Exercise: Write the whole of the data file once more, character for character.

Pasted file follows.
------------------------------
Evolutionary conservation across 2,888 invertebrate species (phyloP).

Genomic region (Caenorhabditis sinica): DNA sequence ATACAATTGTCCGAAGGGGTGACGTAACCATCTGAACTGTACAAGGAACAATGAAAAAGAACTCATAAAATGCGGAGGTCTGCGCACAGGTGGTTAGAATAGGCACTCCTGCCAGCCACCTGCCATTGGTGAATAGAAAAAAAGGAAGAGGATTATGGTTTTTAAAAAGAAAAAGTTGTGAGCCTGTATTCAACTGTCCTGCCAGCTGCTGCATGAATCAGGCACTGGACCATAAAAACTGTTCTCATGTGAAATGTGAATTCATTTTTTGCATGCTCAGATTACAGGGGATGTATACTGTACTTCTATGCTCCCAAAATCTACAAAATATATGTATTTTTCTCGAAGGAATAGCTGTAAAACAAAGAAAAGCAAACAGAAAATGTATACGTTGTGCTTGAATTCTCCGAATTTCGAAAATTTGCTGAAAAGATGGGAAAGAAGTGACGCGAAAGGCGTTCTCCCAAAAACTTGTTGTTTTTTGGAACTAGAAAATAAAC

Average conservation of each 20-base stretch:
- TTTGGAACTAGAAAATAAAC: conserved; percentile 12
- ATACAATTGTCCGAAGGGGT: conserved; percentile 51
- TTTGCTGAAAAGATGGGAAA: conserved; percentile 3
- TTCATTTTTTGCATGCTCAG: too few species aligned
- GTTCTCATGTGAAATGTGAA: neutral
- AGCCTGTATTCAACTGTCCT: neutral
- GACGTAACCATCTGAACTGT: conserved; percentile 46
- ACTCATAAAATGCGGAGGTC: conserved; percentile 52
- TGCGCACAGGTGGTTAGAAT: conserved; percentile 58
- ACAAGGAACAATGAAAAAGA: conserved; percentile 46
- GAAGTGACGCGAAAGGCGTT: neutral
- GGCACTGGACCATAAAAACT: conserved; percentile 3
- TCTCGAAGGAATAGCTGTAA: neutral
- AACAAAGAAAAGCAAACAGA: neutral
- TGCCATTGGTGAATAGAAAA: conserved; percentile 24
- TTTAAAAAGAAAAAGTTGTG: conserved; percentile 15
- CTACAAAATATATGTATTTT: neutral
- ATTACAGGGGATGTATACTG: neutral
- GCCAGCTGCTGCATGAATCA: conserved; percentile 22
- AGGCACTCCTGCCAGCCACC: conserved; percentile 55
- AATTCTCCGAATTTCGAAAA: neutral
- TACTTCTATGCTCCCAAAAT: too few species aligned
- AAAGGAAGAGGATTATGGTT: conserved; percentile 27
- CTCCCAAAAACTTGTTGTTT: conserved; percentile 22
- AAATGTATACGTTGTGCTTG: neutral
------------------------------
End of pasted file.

Evolutionary conservation across 2,888 invertebrate species (phyloP).

Genomic region (Caenorhabditis sinica): DNA sequence ATACAATTGTCCGAAGGGGTGACGTAACCATCTGAACTGTACAAGGAACAATGAAAAAGAACTCATAAAATGCGGAGGTCTGCGCACAGGTGGTTAGAATAGGCACTCCTGCCAGCCACCTGCCATTGGTGAATAGAAAAAAAGGAAGAGGATTATGGTTTTTAAAAAGAAAAAGTTGTGAGCCTGTATTCAACTGTCCTGCCAGCTGCTGCATGAATCAGGCACTGGACCATAAAAACTGTTCTCATGTGAAATGTGAATTCATTTTTTGCATGCTCAGATTACAGGGGATGTATACTGTACTTCTATGCTCCCAAAATCTACAAAATATATGTATTTTTCTCGAAGGAATAGCTGTAAAACAAAGAAAAGCAAACAGAAAATGTATACGTTGTGCTTGAATTCTCCGAATTTCGAAAATTTGCTGAAAAGATGGGAAAGAAGTGACGCGAAAGGCGTTCTCCCAAAAACTTGTTGTTTTTTGGAACTAGAAAATAAAC

Average conservation of each 20-base stretch:
- TTTGGAACTAGAAAATAAAC: conserved; percentile 12
- ATACAATTGTCCGAAGGGGT: conserved; percentile 51
- TTTGCTGAAAAGATGGGAAA: conserved; percentile 3
- TTCATTTTTTGCATGCTCAG: too few species aligned
- GTTCTCATGTGAAATGTGAA: neutral
- AGCCTGTATTCAACTGTCCT: neutral
- GACGTAACCATCTGAACTGT: conserved; percentile 46
- ACTCATAAAATGCGGAGGTC: conserved; percentile 52
- TGCGCACAGGTGGTTAGAAT: conserved; percentile 58
- ACAAGGAACAATGAAAAAGA: conserved; percentile 46
- GAAGTGACGCGAAAGGCGTT: neutral
- GGCACTGGACCATAAAAACT: conserved; percentile 3
- TCTCGAAGGAATAGCTGTAA: neutral
- AACAAAGAAAAGCAAACAGA: neutral
- TGCCATTGGTGAATAGAAAA: conserved; percentile 24
- TTTAAAAAGAAAAAGTTGTG: conserved; percentile 15
- CTACAAAATATATGTATTTT: neutral
- ATTACAGGGGATGTATACTG: neutral
- GCCAGCTGCTGCATGAATCA: conserved; percentile 22
- AGGCACTCCTGCCAGCCACC: conserved; percentile 55
- AATTCTCCGAATTTCGAAAA: neutral
- TACTTCTATGCTCCCAAAAT: too few species aligned
- AAAGGAAGAGGATTATGGTT: conserved; percentile 27
- CTCCCAAAAACTTGTTGTTT: conserved; percentile 22
- AAATGTATACGTTGTGCTTG: neutral